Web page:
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Developing A Legal Game Plan To Protect Innovation

By: Jason Far Hadian

Legal During my recent stay in Seoul Korea, I visited the largest underground entertainment and shopping center in Asia (the COEX Mall), where the Microsoft and Sony corporations have built spacious "game zones," providing public access to hundreds of game stations and video games for free. Each year the center hosts international competitions where teams of players collectively compete with others online, and before the eyes of large audiences, to win multi-thousand dollar prizes. # Here are a few interesting facts: total sales in the video game industry reached 7.3 billion last year; sales from the online multiplayer games sector by itself is expected to grow to $763 million by 2007; big business in the video game industry is coming from adults, where the average age of a game player is 30; and video games have outsold movie tickets in the United States 10 to 9. Not bad for a business that began as an incidental offspring of the computer software industry.

The video game industry, even though still dependent on advancements in the computer software and hardware sectors, has evolved beyond recognition in relation to its humble origins in games such as Pong and Pacman, developed 50 years ago on refrigerator size computers by timid software engineers. Modern video games have intricate storylines, bold colors and a plethora of characters and backdrops. As such, many video games today are written, designed and choreographed by writers, producers, directors and talent with experience in the arts and movie industry before a single line of code is written.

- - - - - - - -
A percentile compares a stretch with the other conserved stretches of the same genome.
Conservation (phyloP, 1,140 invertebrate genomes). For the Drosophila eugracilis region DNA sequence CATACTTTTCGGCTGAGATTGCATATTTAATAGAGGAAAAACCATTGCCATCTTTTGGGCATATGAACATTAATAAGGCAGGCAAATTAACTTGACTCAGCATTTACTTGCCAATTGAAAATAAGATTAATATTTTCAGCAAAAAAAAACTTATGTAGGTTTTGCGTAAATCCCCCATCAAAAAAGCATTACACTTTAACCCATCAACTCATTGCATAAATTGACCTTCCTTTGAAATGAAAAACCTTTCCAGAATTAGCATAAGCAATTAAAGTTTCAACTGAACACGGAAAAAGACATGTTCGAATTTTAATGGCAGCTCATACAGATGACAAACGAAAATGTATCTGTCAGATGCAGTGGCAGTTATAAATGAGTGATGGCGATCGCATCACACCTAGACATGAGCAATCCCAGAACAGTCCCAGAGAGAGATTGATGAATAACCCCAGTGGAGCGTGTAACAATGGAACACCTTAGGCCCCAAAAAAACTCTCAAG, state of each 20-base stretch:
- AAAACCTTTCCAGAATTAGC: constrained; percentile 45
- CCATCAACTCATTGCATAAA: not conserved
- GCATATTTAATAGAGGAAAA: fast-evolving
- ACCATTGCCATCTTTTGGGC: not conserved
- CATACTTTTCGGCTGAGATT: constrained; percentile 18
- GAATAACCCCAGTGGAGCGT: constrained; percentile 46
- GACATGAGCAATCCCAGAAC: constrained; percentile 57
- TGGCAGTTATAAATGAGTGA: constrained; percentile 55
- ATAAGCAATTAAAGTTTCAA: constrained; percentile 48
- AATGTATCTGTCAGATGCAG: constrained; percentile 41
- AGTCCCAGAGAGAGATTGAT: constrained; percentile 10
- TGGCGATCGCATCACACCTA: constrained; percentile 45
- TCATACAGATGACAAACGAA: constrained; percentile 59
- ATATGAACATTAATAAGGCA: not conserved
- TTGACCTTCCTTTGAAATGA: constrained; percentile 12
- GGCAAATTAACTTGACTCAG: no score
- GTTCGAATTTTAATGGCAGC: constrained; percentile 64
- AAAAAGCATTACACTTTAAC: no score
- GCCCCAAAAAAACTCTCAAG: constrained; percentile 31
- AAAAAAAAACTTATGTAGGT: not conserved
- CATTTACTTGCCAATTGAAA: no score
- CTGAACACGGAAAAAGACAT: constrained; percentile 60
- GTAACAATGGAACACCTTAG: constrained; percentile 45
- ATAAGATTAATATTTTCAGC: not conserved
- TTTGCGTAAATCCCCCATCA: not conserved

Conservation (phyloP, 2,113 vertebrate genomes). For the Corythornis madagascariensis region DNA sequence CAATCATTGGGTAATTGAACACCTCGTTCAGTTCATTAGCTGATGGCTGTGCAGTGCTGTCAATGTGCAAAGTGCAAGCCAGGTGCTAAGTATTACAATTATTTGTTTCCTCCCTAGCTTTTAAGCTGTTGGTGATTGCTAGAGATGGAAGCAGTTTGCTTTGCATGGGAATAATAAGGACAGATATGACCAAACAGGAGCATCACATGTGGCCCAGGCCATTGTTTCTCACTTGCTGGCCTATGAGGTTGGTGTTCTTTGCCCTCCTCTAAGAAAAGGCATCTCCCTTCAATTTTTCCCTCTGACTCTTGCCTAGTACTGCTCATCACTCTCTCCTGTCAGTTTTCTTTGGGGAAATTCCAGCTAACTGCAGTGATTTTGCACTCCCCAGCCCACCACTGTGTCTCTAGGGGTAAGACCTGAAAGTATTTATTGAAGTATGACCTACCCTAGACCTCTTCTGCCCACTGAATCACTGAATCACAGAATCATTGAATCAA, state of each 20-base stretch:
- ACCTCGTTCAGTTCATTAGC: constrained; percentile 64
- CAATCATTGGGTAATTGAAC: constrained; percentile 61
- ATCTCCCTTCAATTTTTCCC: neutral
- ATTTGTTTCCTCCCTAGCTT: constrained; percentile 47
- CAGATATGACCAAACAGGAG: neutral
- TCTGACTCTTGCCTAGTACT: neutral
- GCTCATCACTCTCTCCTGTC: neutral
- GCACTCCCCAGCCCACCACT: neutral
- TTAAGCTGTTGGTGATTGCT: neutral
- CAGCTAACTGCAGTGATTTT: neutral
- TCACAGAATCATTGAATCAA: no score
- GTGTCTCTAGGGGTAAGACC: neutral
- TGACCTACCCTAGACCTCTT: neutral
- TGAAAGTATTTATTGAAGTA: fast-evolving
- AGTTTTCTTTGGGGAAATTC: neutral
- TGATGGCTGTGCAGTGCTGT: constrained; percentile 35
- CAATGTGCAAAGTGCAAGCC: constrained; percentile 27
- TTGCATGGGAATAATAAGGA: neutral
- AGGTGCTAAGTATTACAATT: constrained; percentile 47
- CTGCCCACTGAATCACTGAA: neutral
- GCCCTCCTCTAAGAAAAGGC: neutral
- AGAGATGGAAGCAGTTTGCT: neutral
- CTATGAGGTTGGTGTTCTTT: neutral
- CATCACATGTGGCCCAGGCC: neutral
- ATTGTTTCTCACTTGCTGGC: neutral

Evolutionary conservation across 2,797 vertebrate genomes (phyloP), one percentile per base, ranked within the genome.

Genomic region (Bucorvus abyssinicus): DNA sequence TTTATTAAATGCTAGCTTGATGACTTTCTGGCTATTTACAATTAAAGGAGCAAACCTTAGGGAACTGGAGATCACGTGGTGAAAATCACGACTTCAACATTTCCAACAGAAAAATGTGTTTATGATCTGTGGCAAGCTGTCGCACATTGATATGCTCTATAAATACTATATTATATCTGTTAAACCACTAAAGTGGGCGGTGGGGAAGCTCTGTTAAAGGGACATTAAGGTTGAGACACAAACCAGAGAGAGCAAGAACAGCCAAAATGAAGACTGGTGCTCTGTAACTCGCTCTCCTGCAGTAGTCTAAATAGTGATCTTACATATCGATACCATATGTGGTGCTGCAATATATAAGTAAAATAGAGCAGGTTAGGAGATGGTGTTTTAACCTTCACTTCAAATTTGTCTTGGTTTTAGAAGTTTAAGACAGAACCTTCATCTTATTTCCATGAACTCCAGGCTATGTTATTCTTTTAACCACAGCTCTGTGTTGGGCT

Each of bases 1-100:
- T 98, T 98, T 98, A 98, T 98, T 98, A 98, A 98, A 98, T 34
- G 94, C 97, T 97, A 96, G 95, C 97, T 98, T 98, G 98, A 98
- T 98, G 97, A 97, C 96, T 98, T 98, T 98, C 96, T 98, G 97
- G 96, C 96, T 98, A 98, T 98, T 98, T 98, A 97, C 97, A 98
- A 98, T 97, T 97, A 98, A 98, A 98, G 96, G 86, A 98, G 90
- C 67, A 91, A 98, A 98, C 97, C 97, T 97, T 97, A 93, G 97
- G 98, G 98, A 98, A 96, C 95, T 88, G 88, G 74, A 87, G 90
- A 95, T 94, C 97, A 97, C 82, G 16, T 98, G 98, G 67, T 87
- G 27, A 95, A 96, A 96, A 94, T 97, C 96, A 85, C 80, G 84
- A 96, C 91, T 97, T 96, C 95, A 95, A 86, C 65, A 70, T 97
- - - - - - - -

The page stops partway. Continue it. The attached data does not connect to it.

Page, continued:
For the above reasons, the legal issues related to the protection and enforcement of rights in video game products have become more sophisticated and complex. Luckily, however, various legal means are available to help protect different aspects of a video game product, especially the functional and operational aspects, which may be protected by a patent. Alternatively, certain features may be maintained as trade secrets. Additionally, most characters, scenes, music, dialogues, story lines and source code may be protected under copyright laws as long as each contains original works of authorship.

Despite of the availability of the above legal means, there is a surprising and somewhat inexplicable lack of intellectual property protection in the video game industry. This imbalance within the video game industry is cultivating a new and relatively unexploited legal battlefield that is resulting in large judgments against infringers and licensing opportunities for those who have diligently pursued their legal right to obtain and register the respective patents and copyrights.